The following article was originally written for the Lead On Update.
Recently, Leon Panetta, Secretary of Defense, lifted the ban on women in combat. Women would be allowed equal opportunity to participate in combat operations. There have been a variety of responses from the public, but I think that in general most people are generally in favor of the change. And to be fully honest, it wasn’t like this was not happening already. There are women medics, women Military Police (MPs)), women helicopter pilots and women in other positions who, while not officially part of combat units are “attached” to such units or operating under the same or similar conditions. To ignore that reality is to denigrate their risks and their sacrifices.
But this leads me to the next question. If we are allowing women in to combat, when will we allow people with disabilities to serve? The idea may sound laughable to some in the general public but the call to serve is just as strong among people with disabilities as any other community. Keith Nolan, a young man who is deaf who also happened to be a top performer in the California State University ROTC program said, “All I really want to do is join the Army. I want to do my duty, serve my country and experience that camaraderie, and I can’t, owed to the fact that I’m deaf.” And he isn’t alone. There’s even a Facebook Page for people with disabilities who want to join the military.
Even considering all of that, the reality is, just as the case with women, we already have people with disabilities in the military, and some even in war zones. Some are individuals with learning disabilities, some with mental health conditions, or attention deficit disorder, or autism; I even know of a naval officer, recently retired, with cerebral palsy and 20 years of service.
The Army’s Continue on Active Duty (COAD) program is putting military men with clear, visible disabilities back into combat, and retaining and retraining others for other forms of active duty. As of June last year, sixty-nine amputees have returned to active duty. Also of note, Fort Belvoir, Virginia, a 100-year old, 47,000-man (and woman) garrison is now commanded by Colonel Gregory D. Gadson. Colonel Gadson is a double-amputee. At a ceremony where Gadson was presented with command of the garrison by Lieutenant General Michael Ferriter from Army Installation Management Command, Ferriter said, “He [Gadson] has shown that it isn’t about what you cannot do, it’s about what you can do. He’s able to lead and get right to things that need to happen.”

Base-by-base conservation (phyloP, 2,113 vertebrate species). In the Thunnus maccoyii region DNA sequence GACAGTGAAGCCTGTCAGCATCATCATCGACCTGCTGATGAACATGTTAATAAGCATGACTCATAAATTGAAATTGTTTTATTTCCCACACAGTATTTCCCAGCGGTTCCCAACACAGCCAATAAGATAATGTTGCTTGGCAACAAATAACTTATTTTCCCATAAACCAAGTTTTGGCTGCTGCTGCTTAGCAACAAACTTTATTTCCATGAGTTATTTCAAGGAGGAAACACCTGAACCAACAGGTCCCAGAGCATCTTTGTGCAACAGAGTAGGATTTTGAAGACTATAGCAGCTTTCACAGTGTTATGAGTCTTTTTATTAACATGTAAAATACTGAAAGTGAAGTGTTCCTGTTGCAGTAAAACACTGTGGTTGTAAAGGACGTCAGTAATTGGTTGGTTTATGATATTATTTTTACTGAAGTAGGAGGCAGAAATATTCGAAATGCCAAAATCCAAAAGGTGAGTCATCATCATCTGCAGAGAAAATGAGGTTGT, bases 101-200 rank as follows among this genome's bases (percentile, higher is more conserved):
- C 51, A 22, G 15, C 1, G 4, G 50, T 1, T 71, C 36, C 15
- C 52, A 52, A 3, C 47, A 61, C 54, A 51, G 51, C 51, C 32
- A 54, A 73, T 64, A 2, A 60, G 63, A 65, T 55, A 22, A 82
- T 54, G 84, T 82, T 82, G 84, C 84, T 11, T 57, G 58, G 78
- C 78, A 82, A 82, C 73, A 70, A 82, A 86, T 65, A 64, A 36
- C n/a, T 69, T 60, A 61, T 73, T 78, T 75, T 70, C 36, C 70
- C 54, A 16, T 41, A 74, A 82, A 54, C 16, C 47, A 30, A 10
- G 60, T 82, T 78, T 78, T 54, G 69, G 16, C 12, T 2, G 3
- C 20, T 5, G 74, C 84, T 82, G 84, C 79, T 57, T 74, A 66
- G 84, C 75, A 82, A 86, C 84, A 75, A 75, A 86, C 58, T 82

If that is the case, then qualified people with disabilities should be allowed to enlist in the military and operate in active non-combat duty roles. I add the caveat of qualified in recognition of the responsibilities and selective criteria that may be necessary for certain jobs and positions. This shouldn’t be a heavy lift. In fact, when considering how to do this on a large scale, there is precedent. In 2011, the Israeli Defense Forces were creating an official policy of integrating people who are disabled prior to military service into the armed forces.
People with disabilities, given the examples above, and just as women, are “already there.” They are serving in the offices and on the ships; in the medical tents and out in the trenches. The Army (and indeed the other branches) want to keep their investment in these soldiers; the disability isn’t a barrier, at least not compared to the skills and value these individuals bring. Imagine what additional skills and talents would be available to the United States Armed Forces if they had access to the 50 million Americans with disabilities.